A new national spokeswoman for people with disabilities was crowned in Des Moines over the weekend, the first time the Ms. Wheelchair America pageant was held in Iowa. Cinda Hughes of Oklahoma was born with arthrogryposis multiplex, a neuromuscular deformity that will keep her confined to a wheelchair for life. Hughes is preparing for a year ahead filled with travel as she’ll wheel into schools, before civic groups and Congress to talk about accessibility. Hughes works as a front desk receptionist and a research assistant in Oklahoma City and will have to take some time off.

She works 40 hours a week at the Oklahoma State Senate Staff Office and says her employer has been “a wonderful support system.” Hughes is part Kiowa and Cherokee, the first Ms. Wheelchair America of Native American descent. She says “The majority of American Indians do live with disabilities — three out of five American Indians live with a disability due to the long-term effects of cardio vascular disease and diabetes.” Hughes says she’ll be a catalyst for bringing more awareness to the continuing difficulties and discrimination of people with disabilities.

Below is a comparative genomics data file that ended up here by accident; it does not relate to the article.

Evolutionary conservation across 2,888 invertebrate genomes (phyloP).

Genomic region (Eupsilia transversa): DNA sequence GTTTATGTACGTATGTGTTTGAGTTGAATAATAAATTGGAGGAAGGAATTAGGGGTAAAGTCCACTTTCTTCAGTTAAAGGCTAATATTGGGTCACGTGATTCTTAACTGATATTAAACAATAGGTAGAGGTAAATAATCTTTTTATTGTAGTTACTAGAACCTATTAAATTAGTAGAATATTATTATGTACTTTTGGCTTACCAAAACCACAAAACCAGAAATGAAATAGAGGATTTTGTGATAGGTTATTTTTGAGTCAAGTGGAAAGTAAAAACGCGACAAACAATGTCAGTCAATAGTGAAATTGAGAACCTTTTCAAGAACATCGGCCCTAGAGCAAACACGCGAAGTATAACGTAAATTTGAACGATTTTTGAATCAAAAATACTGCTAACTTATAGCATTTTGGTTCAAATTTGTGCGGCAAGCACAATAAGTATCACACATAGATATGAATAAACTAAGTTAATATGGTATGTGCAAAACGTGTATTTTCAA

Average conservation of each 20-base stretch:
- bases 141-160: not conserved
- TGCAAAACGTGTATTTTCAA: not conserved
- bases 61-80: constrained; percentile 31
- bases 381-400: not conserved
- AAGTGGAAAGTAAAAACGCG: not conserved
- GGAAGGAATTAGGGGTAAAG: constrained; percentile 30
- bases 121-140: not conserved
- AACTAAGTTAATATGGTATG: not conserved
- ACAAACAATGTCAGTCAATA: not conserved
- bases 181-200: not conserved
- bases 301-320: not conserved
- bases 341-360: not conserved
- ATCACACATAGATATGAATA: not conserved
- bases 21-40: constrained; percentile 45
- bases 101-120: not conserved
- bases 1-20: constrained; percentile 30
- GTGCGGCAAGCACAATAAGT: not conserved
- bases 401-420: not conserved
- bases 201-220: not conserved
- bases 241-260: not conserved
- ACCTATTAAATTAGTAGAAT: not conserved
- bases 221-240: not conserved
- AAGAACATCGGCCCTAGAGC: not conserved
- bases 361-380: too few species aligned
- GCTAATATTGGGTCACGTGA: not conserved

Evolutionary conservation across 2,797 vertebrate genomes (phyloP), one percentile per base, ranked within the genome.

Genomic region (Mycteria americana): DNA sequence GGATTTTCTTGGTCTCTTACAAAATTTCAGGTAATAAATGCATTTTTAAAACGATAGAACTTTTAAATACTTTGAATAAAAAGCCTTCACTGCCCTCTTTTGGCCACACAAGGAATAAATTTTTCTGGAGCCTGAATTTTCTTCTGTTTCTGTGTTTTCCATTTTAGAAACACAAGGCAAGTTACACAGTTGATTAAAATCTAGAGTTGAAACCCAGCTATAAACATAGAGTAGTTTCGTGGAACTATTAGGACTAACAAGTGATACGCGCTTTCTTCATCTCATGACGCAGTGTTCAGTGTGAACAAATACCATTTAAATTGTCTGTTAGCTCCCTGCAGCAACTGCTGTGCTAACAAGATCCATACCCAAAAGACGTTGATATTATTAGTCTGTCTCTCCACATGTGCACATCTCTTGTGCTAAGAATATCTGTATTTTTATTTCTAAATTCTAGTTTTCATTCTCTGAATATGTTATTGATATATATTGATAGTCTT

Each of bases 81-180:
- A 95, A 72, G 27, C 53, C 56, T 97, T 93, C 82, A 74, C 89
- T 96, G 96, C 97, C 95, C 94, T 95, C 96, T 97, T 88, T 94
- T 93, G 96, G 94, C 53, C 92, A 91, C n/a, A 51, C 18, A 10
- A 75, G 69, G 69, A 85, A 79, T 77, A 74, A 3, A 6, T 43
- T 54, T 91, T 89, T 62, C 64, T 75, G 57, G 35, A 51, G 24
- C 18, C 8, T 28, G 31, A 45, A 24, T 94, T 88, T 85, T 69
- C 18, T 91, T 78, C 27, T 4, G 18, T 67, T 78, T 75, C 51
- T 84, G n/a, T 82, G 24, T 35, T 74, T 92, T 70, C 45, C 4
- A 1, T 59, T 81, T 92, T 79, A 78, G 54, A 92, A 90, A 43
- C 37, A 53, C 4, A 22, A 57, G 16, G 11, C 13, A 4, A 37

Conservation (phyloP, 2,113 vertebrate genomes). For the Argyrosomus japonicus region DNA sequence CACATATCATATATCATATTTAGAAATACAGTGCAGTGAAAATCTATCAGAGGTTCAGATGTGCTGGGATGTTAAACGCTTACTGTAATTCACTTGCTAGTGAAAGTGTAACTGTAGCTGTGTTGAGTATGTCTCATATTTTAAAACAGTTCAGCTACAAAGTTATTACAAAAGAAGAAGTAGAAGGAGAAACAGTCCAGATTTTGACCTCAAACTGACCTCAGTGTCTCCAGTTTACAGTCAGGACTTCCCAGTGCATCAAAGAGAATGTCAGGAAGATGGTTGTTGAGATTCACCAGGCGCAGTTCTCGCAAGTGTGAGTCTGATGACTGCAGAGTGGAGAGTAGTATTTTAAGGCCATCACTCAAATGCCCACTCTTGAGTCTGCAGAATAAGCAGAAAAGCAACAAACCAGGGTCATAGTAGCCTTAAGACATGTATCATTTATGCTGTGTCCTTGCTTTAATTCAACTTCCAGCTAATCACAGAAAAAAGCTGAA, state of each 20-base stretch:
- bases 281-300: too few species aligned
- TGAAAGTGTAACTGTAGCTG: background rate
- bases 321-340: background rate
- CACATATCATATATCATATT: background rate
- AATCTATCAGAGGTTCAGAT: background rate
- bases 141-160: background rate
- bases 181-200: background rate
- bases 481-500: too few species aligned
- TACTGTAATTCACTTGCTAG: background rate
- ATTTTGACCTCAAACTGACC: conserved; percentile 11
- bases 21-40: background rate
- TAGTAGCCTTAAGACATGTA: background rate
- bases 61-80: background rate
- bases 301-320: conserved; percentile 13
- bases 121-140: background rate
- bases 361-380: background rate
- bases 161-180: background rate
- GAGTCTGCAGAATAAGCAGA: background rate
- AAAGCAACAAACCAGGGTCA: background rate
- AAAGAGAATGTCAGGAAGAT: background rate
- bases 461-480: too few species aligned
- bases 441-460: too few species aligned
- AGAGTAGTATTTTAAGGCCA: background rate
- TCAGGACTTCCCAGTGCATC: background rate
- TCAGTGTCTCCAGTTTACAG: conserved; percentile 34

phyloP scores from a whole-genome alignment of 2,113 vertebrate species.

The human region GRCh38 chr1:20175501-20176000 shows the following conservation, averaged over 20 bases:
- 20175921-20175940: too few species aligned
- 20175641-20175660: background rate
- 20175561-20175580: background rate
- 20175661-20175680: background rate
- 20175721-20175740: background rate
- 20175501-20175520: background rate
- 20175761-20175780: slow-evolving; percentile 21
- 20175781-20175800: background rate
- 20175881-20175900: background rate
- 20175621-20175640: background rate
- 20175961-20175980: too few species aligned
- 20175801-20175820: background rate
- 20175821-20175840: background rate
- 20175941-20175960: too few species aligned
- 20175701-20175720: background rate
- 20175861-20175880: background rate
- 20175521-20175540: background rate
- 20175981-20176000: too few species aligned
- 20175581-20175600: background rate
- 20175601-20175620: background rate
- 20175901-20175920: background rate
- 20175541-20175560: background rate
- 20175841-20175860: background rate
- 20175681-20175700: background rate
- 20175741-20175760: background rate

Hughes says “I truly believe that change starts each individual at a time and that once a woman becomes comfortable in her own skin, then she is in a more constructive position to be active with her family, community and society as a whole.” Hughes lives with her two sons and her sister. It wasn’t a beauty pageant but one based on accomplishments and public speaking abilities. Ms. Wheelchair Iowa, Debi Scharf, who was paralyzed in a car crash ten years ago, was named first runner up from among contestants from 24 states.